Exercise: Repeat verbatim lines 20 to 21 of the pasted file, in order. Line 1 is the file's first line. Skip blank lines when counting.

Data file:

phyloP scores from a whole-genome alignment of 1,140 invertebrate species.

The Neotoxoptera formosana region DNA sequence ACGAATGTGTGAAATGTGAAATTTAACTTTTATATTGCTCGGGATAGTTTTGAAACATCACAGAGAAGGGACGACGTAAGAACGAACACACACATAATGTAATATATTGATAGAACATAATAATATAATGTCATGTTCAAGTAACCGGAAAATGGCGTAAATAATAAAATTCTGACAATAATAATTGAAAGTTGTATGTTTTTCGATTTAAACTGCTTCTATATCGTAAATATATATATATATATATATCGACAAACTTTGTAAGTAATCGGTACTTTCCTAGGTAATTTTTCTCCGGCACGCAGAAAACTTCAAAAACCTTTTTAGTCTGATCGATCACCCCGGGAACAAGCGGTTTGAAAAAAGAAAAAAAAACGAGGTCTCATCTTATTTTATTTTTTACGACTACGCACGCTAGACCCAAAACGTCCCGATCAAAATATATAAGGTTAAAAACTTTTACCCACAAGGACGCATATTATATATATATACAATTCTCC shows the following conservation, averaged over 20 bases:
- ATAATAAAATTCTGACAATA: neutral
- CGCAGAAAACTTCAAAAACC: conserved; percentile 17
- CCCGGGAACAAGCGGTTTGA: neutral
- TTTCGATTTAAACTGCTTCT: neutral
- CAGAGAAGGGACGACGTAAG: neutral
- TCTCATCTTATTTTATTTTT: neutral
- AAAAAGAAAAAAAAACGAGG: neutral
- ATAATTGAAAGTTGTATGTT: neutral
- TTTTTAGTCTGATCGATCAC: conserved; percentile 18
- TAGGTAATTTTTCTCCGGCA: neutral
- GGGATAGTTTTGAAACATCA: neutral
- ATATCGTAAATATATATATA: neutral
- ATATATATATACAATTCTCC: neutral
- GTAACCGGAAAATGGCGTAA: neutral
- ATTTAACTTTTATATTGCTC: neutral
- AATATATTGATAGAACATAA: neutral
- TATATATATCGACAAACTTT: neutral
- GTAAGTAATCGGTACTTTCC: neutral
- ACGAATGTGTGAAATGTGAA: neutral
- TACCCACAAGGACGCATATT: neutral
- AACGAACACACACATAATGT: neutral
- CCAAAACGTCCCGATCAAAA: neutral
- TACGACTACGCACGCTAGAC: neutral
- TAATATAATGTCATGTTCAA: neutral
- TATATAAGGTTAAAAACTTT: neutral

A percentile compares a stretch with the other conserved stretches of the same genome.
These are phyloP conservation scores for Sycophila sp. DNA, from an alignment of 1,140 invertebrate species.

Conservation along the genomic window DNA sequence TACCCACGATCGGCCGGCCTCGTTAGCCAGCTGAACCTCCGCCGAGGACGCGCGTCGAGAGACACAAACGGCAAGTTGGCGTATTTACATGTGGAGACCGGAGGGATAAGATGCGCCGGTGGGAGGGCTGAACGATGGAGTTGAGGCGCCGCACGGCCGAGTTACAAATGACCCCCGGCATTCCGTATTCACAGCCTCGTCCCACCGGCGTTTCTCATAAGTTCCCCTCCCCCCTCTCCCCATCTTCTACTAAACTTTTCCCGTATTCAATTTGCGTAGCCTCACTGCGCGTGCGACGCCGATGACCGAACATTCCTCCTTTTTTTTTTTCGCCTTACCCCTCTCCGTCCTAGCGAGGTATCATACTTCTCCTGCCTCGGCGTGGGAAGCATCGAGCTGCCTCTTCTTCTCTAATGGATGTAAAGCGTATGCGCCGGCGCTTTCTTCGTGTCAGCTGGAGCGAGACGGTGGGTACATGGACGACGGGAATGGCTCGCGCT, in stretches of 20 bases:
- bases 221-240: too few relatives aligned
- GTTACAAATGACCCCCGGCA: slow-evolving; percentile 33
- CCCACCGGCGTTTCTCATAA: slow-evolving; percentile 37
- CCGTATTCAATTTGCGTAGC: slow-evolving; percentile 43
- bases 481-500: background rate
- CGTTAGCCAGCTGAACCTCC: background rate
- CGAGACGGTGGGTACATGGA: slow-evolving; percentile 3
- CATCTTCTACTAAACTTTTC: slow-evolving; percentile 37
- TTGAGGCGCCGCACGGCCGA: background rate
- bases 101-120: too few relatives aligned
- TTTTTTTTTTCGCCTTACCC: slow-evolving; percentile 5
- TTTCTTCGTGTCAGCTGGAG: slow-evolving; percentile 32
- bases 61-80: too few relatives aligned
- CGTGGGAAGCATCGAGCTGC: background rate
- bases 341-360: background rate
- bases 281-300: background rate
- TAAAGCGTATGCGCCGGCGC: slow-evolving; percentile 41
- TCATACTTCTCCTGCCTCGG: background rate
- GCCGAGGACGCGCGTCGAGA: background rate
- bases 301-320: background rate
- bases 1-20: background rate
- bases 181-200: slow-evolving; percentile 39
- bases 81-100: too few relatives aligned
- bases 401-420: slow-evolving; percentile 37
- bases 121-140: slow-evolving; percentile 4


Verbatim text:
- GTAAGTAATCGGTACTTTCC: neutral
- ACGAATGTGTGAAATGTGAA: neutral